After further debate, and perhaps a concern that the amended bill was better than no action at all, the proposal passed picking up 6 additional yes votes on the final roll call.

The Council’s action does not mean that violations and complaints about short term rentals have lessened or are anywhere close to being under Metro’s control.

As for scooters, the Council turned down an effort to completely ban the vehicles with only 7 members voting for it and 24 voting no. Mayor David Briley had been among those advocating the ban (for the second time in recent months). Interestingly, his runoff opponent At Large Councilman John Cooper also voted yes for the scooter ban.

Interestingly, which matters Councilman Cooper voted on or abstained from voting at the last Council meeting are the subjects for questions and further attacks by the Briley campaign.

Regarding scooters, the Tuesday vote by Council seems to indicate a majority of the body wants to allow the changes in scooter regulation lawmakers approved last month (without the Mayor’s signature on the final bill) to be fully implemented. Those changes include a significant temporary reduction the number of scooters, curtailed operating hours and restricted zones for operations. All these changes will stay in place until a request for proposals (RFP) can be completed for the issuance of new scooter permits. The Transportation Licensing Commission is to formulate the new rules while current operators will be allowed to continue under “temporary” permits. The law also envisions only three scooter companies will be allowed to operate in the future rather than the seven offering services now.

Here's an overview of local news coverage on the Council’s latest scooter vote.

This outgoing Metro Council will also be remembered for the record number of zoning bills it considered. It is perhaps one of the ultimate indications of the ongoing explosive growth in Nashville that at its final meeting alone, the Council considered 65 zoning bills that were up for final approval.

In its final hours, the Council once again dealt with the future of the city’s Fairgrounds. Lawmakers rejected a proposal to endorse a moratorium on the building demolition required to build the new MLS soccer stadium. Opponents of the facility have a lawsuit pending to stop the project. They were pushing the moratorium because an appeals court has sent their lawsuit back for a re-hearing by a lower court to consider other potential evidence. But the Council felt the MLS stadium should proceed, and there will be no moratorium.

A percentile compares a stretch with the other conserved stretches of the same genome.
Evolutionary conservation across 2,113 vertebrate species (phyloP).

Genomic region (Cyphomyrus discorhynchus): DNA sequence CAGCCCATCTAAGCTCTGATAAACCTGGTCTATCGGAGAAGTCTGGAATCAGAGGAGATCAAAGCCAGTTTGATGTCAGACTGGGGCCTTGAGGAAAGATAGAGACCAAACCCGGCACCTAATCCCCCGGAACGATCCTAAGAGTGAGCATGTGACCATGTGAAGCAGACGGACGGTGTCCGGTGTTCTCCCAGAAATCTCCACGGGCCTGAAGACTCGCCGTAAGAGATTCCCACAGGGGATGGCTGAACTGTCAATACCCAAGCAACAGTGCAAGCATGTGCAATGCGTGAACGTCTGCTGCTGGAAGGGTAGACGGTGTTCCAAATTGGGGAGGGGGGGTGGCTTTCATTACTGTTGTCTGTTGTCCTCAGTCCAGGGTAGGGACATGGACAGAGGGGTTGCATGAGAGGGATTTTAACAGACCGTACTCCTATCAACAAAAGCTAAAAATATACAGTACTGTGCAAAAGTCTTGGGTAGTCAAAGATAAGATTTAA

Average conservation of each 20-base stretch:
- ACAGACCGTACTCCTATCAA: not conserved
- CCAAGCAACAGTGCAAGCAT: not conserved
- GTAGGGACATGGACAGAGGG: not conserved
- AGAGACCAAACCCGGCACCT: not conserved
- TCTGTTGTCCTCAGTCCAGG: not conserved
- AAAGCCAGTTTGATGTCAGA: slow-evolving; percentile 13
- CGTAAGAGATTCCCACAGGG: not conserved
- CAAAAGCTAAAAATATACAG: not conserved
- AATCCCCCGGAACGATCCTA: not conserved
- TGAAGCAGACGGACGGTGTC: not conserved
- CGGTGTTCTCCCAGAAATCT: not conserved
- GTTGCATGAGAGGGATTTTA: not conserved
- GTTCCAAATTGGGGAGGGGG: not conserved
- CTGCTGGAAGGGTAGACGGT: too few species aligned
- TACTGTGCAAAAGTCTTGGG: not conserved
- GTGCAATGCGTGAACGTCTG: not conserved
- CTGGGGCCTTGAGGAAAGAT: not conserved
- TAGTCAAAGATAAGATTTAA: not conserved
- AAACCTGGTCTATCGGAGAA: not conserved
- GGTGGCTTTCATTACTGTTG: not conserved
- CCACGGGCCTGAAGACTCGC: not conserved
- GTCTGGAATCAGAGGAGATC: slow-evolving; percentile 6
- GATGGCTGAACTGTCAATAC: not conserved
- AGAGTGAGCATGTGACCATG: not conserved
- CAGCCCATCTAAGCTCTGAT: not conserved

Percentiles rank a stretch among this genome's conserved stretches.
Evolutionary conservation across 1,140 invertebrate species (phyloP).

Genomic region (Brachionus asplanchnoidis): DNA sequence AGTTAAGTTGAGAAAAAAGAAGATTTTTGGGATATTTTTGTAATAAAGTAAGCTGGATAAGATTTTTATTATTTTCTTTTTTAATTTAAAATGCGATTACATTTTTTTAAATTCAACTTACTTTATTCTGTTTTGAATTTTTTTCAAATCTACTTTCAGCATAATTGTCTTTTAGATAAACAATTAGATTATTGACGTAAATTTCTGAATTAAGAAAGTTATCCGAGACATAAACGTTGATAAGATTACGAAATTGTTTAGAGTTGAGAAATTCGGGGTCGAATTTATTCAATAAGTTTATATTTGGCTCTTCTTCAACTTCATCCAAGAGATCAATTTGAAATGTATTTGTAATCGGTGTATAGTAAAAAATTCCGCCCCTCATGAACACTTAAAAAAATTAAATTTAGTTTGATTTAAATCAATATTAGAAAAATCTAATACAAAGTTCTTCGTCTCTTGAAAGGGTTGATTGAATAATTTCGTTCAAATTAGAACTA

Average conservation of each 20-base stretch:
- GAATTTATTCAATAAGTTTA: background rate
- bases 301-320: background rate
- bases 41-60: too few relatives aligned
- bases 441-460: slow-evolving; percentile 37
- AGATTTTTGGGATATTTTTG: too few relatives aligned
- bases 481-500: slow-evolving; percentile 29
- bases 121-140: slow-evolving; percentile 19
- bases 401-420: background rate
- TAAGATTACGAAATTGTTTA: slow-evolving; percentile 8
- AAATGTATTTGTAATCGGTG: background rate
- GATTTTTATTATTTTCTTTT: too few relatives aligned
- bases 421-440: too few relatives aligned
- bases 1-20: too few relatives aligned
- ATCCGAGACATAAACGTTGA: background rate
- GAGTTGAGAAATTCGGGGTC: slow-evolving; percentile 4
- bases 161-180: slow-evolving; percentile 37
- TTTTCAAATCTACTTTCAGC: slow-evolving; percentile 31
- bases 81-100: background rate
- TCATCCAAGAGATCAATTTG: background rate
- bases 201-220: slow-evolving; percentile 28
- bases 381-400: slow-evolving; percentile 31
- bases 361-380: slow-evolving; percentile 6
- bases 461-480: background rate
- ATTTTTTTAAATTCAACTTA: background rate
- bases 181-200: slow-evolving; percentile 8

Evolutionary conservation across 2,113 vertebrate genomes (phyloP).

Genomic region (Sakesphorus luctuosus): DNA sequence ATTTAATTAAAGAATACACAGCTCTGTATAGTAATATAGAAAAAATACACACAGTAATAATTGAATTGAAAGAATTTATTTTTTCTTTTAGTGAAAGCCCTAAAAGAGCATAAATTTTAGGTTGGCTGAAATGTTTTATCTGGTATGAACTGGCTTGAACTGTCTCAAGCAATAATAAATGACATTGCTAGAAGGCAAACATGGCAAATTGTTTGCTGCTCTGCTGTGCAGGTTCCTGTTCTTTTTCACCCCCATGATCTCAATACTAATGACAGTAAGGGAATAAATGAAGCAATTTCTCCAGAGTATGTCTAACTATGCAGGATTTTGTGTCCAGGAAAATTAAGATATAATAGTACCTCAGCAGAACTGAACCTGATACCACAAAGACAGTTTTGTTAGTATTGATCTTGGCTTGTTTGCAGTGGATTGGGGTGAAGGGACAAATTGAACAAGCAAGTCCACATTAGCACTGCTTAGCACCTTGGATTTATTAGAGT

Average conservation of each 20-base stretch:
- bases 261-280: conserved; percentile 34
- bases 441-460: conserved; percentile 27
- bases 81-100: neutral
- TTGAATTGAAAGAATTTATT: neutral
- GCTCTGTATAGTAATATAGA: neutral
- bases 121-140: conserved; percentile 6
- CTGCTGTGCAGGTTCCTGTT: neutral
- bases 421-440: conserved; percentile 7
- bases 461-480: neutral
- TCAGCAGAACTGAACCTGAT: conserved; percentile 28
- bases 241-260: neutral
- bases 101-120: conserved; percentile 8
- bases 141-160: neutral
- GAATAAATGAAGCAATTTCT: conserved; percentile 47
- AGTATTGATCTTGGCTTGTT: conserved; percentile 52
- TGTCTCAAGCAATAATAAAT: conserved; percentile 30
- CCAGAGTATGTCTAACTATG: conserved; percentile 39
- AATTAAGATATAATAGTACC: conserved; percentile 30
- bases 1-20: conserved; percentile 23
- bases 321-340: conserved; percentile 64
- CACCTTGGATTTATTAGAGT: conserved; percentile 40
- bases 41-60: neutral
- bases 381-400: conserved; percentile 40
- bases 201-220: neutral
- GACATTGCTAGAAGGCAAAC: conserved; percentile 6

It was announced this week the new MLS stadium is going to cost more… a lot more to build…. $50-$70 million more than originally estimated. But it is said, the extra cost will be picked up by the MLS team owners and developers not the taxpayers. The Nashville MLS facility, with a capacity of 30,000 fans, it will be the largest stadium built for soccer in North America when it is completed!

The final bill considered and approved by this Metro Council last Tuesday provides that a portion of 25th Avenue South receive the honorary street designation of Perry Wallace Way. The action is in honor of the late civil rights icon and basketball legend Perry Wallace. He broke the color barrier in Southeastern Conference while playing for Vanderbilt University in the late 1960s and early 1970s. Quite fittingly, the portion of 25th Avenue to be called Perry Wallace Way runs right by Memorial Gymnasium where Wallace played his home basketball games while a member of the Commodores.

Tuesday’s Council session marks my second meeting back as the announcer for live televised coverage of the body on the Metro Nashville Network. I have enjoyed these trial runs during August for the final two business session of this Council. We are aiming towards being ready to continue coverage when the new Council begins its work in October.

In some ways, being back in the Council chambers feels like I never left from my earlier stint of doing this job from 1973-1985. Everyone has been very nice and friendly. The issues have evolved, the people are different, but the overall goal to do the public’s business remains. I like following and reporting on that, so I am happy to be back, even if the last two Council meetings ran over 4 hours and over 7 hours, respectively.

The large number of zoning requests is one reason Council meetings have been so lengthy. The length of these most recent meetings, and others in the last few years, have some council members looking for ways to shorten their sessions, although no plan has yet emerged for the next Council to possibly consider in adopting its rules when it begins it work in October.